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Harry Potter vs. Twilight: Harry Rules All!
Since 1998, J.K. Rowling has captured the hearts of millions with her incredible Harry Potter series. For nearly a decade, each of her seven books have left the reader anticipating the next adventure; but, for some reason, even some of the most fanatic Harry Potter fans have sunk their teeth into Stephanie Meyer’s best-selling Twilight series, and have all but forgotten the magic their previously favorite series had brought them.
What is it about either of the series that has drawn so many fans, that causes them to immerse themselves in the many paged fantasy novels? For Harry Potter, the answer is complicated yet simple in its own way: the story is much more intriguing and well-thought out compared to the vampire love story that some claim to be the best all around.
What is so amazing about the Twilight series? Oh, just the fact that Meyers provides deliciously graphic adjectives and ten-page-long descriptions of how “gorgeous,” “perfect,” and yet incredibly “dangerous” dear Edward Cullen is. This and, of course, the tragically wonderful love story between Bella and her two true loves Edward the vampire and Jacob the werewolf. Just looking at those words, anyone in their right mind would think it’s the type of
story that only silly, sentimental fools would read.
Harry Potter actually has a story, with a goal and developing plot that lasts our hero’s youth. He faces difficult times -- much more than just a lovesick dilemma -- and struggles with both insignificant and exceedingly crucial topics that all people face when growing up.
Harry has a love story as well; between the third and fifth books, he has a crush on Cho Chang, just like any other teenager. But J.K. Rowling reveals it in a different manner. Instead of going on about it, she merely hints it with Harry’s behavior around Cho, and occasionally talks about it. She also includes a lot of clever humor, so that the story is not focused on Harry’s far-off love, but rather on him and other characters. Plus, when it turns out that Cho is not the right one for him -- because normal guys are generally very uncomfortable around girls sobbing over their dead boyfriend -- he begins a crush on Ginny Weasley, but refuses to be with her for a long time because he is loyal to his best friend, Ron Weasley.
Besides that, the series has many different characters that affect Harry’s life in both good and bad ways. The Weasley’s are a second family to Harry, seeing that the Durseley’s treated him worst than a muddy dog around the immaculate house. Ron befriends Harry on the first day, and Mrs. Weasley is the mother he never had. And of course, there’s Hermione, who remains true to Harry even during the few times Ron begins to fade away. Then, there’s jovial Hagrid, wise Professor Dumbledore, and many other friends. Severus Snape, Draco Malfoy, and other
Slytherins provide the list of Harry’s school enemies, and provide most of the plot, because realistically, a story is never a good story unless there are some “bad guys.”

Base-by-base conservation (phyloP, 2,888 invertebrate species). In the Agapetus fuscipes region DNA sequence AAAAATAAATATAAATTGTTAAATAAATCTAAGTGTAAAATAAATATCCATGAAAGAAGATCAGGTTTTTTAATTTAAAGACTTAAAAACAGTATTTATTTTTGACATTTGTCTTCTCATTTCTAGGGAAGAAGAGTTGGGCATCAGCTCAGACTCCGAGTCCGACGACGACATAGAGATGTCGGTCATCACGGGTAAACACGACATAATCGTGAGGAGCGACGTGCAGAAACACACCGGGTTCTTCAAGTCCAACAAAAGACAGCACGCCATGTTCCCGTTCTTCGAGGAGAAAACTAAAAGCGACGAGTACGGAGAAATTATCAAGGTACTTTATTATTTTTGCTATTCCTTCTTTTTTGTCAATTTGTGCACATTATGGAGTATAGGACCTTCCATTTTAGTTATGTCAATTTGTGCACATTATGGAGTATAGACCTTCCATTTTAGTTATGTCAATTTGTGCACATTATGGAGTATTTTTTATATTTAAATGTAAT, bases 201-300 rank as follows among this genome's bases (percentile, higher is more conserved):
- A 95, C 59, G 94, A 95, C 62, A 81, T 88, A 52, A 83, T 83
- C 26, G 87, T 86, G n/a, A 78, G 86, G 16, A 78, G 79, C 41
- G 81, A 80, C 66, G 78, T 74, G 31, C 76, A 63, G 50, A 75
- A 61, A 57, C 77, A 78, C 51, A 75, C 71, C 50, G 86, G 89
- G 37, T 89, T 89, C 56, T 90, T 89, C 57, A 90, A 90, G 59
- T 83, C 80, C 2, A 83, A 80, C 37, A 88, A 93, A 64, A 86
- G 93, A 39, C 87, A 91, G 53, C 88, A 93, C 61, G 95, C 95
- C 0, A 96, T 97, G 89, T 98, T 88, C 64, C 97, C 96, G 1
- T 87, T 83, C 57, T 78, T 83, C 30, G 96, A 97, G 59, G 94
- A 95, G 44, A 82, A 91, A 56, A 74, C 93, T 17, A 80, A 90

Furthermore, Rowling’s humor is used to let the pages pass by quickly and sometimes even be used to mock something more serious. Fantasy is meant to be a metaphorical way of presenting a theme, idea, or opinion.
But most important of all, Rowling alludes to controversial topics, that Harry and his friends become involved in as the series goes on. The Ministry of Magic intervening in Hogwarts’ education in Order of the Phoenix is a huge example of government becoming so corrupt in their own power, it’ll do anything to save their reputation, as what the Minister of Magic, Cornelius Fudge, tries to keep Harry Potter and Albus Dumbledore from telling the world that Lord Voldemort has returned. Also, the prejudice that Rowling describes between the pure-blood families and the muggle-borns (called “Mudbloods,” a derogatory term towards people like Hermione), and how people treated house-elves as no more than inferior servants that do not mind working hard all the time. These topics are highly significant, for it describes the class-warfare that goes on today, and what turncoats people can be, as the books describe Harry’s rises and falls from popularity at Hogwarts.
It is said by certain fans that Bella in Twilight is the more realistic heroine than Harry, perhaps because she doesn’t have magical powers. She also acts like any other troubled teenager who thinks she’s madly in love, but it is just an infatuation. Harry, at least, has flaws like any normal human being, while at the same time preserving the traditional traits of any other literary hero: he’s noble, brave, willing to face death when in danger, willing to save his friends, and tries to discover where he belongs.
Also, within the wizard series, there’s the question of creativity. How can anyone, who has read the series, think that Stephanie Meyer portrays a better example of fantasy? Last time anyone checked, there are no words within Twilight that are similar to “Wingardium Leviosa,” or “Hogwarts,” or even “Albus Dumbledore.” Not that anyone is judging against Stephanie Meyer’s lack of creativity, but it’s hard to ignore the fact that there is nothing to compare when people go on about how Twilight is way better than Harry Potter.